Since 2012 Guangzhou has steadily amassed a greedy portion of China’s national team, similar to the way Shakhtar could boast 11 players selected for the most recent Ukraine squad. Among these players are the nation’s captain Feng Xiaoting and Chinese football legend Zheng Zhi, and this element of Guangzhou monopolising Chinese talent is fundamental in a league where only three foreign players can be on the field at any one time. The results speak for themselves: Guangzhou is looking to win this year’s CSL for the sixth consecutive time and won the AFC Champions League in 2013 and 2015.

It is this quota that draws a further parallel between the dealings of Shakhtar and CSL clubs. Namely, the will to sell these star foreign imports on to their next destination- albeit for different reasons. The South Americans who graced the Donbass Arena understood that through diligence and impressive Champions League performances they could earn a transfer to one of Europe’s big clubs. Selling was mutually beneficial as it provided the Ukrainian club with sizable profits and the players with improved footballing and living environments.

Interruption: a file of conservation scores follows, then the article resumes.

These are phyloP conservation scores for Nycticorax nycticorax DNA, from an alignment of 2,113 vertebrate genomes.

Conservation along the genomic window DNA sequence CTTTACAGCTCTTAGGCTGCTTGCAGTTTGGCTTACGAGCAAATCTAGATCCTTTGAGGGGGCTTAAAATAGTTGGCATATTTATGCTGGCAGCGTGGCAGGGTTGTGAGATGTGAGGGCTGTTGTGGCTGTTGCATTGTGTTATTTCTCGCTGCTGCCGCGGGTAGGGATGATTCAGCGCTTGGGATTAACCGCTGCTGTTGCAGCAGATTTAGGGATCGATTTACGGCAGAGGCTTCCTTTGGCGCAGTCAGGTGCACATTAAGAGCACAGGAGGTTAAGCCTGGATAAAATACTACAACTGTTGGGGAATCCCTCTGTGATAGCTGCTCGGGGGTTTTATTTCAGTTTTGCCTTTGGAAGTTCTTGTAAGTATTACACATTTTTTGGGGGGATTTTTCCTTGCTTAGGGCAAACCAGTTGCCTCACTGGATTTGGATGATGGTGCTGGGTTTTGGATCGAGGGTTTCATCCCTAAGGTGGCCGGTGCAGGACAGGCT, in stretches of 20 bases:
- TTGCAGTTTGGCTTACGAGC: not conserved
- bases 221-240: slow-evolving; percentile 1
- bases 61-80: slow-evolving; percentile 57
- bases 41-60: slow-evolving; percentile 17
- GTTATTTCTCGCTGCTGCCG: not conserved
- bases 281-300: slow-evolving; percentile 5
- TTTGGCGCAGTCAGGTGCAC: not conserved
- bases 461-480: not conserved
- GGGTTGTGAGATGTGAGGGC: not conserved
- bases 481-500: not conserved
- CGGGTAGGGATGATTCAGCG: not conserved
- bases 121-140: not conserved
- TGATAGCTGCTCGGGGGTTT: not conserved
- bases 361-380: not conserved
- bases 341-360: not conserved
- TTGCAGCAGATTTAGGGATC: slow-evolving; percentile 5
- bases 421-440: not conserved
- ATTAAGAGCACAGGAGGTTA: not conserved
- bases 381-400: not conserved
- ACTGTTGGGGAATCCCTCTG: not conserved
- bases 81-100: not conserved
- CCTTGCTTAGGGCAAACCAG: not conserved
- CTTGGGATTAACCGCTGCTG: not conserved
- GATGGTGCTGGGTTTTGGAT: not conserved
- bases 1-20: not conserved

It is yet to be seen if the aforementioned South American starlets will be sold to top European clubs but logic suggests that provided with suitably lucrative offers, Chinese clubs will sell and refill their quota with other promising players.

The big transfers by CSL clubs that turned heads may have been quietly mocked for seemed foolhardy and naïve, but you need only ask Elkeson about the ruthlessness that runs the leading Chinese clubs. Despite being the top scorer in the league winning side, the Brazilian was sold by Guangzhou Everglade to make room for Jackson Martínez.

By Richard Whiddington. Follow @EnglishBlase